She started outside. “Oh, my! Forgetful woman!” she chided herself. “I must change my clothes.” Then she stopped and slowly shook her head. “No,” she whispered, “I’ll pick in my finery.”

She charged outside, slamming the door behind her. But when she heard the plaintive cries of the kitten, she returned and held the door open. The kitten pranced outside as if it already owned the entire backyard.

Ada grabbed up an old, metal washtub, pushing it against her hip. She plucked ears of corn, ruffling the long, green leaves as she marched down the rows. She pinched off green beans and tossed them in. The kitten followed her, darting in and out of the corn stalks, batting at a dangling tomato that drooped from the vine onto the path. Ada put the washtub down and shooed away the cat. She yanked out rutabagas and carrots and rhubarb, tossing them into the tub. She plucked several ripe tomatoes and nested them carefully on top.

The kitten came up behind her and bit her above her heel. “Ooh, you little monster,” she growled, picking it up and giving it a shake. Then she cradled it, stroking its downy fur.

“I’m tired. Let’s go rest a spell.”

She sat down at the patio table. The sun poured over the entire yard, so intense the light on the green grass, it hurt her eyes. Reluctantly, she rose, and nestling the kitten in the crook of her arm, she wearily padded back inside to the living room and sat where she could see outside the front window.
Ada watched Adele leave Madeline’s house and come to hers. She closed her eyes, wishing that Adele would go on home.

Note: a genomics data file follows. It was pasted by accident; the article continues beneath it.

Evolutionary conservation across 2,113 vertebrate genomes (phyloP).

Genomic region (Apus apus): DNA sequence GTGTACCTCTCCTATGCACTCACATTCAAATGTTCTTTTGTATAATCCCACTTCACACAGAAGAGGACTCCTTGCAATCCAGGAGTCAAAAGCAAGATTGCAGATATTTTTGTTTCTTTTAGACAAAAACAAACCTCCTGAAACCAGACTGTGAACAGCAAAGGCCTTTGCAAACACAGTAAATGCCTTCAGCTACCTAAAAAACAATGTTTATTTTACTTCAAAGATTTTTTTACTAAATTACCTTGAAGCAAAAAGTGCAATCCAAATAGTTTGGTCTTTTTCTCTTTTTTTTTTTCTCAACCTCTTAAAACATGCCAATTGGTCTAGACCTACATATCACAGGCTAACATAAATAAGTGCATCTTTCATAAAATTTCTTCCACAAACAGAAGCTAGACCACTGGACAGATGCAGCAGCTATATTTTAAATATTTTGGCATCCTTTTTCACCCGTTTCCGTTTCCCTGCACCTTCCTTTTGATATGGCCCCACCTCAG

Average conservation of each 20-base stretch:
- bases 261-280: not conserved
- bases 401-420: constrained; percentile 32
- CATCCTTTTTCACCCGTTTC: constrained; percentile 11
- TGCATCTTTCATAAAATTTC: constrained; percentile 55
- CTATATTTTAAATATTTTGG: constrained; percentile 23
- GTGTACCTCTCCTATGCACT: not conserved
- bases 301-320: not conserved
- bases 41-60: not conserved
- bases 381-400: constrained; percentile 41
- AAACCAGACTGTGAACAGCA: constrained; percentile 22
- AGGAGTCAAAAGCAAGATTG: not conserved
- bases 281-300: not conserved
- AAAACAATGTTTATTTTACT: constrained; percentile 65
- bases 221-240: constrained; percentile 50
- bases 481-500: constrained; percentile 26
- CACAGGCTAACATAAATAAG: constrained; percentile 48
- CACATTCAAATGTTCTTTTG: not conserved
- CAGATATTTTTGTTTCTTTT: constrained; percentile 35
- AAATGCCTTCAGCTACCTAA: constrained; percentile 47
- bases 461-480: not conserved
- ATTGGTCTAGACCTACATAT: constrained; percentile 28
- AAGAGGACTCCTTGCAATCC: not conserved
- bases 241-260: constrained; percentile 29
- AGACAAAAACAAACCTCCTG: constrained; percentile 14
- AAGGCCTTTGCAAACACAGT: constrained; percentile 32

“Ada?” Adele pushed the front door open a crack. “I won’t come in if you don’t want company.”

“Come on in, dear.” Ada continued to stroke the kitten.

“Oh, isn’t she cute?” cooed Adele. She stood awkwardly beside the chair. “Where did she come from?”

“I don’t know. But I think she’s a he.” Ada motioned for Adele to sit. “For the life of me, I can’t think of a name.”

The kitten woke, yawning, its teeth exposed. It looked sleepily over to Adele.

“Are you going to keep him?” Adele winced at a sudden jab in the ribs. Ada looked at her expectantly. “No, Ada, don’t even think of asking me! I couldn’t cope with a kitten.”

“Then I guess he’s my guest until he decides to go.” Ada suddenly choked. She swallowed. “How’s Maddie?”
Adele stared at the kitten. “Doing well. It hasn’t hit her yet.” Adele relaxed into the seat. “Madeline’s one tough lady. She could have been Rodger’s boxing trainer.”

Ada had no reply. She nodded.

“Look at the way that cat stares without blinking. Like Rodger.” Adele chuckled. “Maybe he’s ‘The Kid.’ ”

Ada smiled, rubbing the kitten’s head. “ ‘The Kid.’ Cute. ‘Kitten the Kid.’ ”

Adele got herself a glass of water from the kitchen and brought it out to the living room. She sipped, then dipped her finger into the glass. Dripping across her dress, she placed the tip of her finger on top of the kitten’s head. He tried to shake her loose.

“I baptize thee ‘The Kid.’ ”

“You didn’t tell me what the doctor said.” Ada smoothed down the wet fur.

“I’m as healthy as a horse. I feel like one too. Probably going to be a boy the way I’m carrying him so low. That’s what the nurse said. She delivered a hundred babies during World War One.”

For the first time, Ada noticed that Adele looked stressed. The baby must be carrying all of the extra weight, she thought, because Adele’s face still had the hollow cheeks evident in her wedding picture.

Ada wagged a finger at Adele. “Don’t you believe every old wives’ tale you hear.”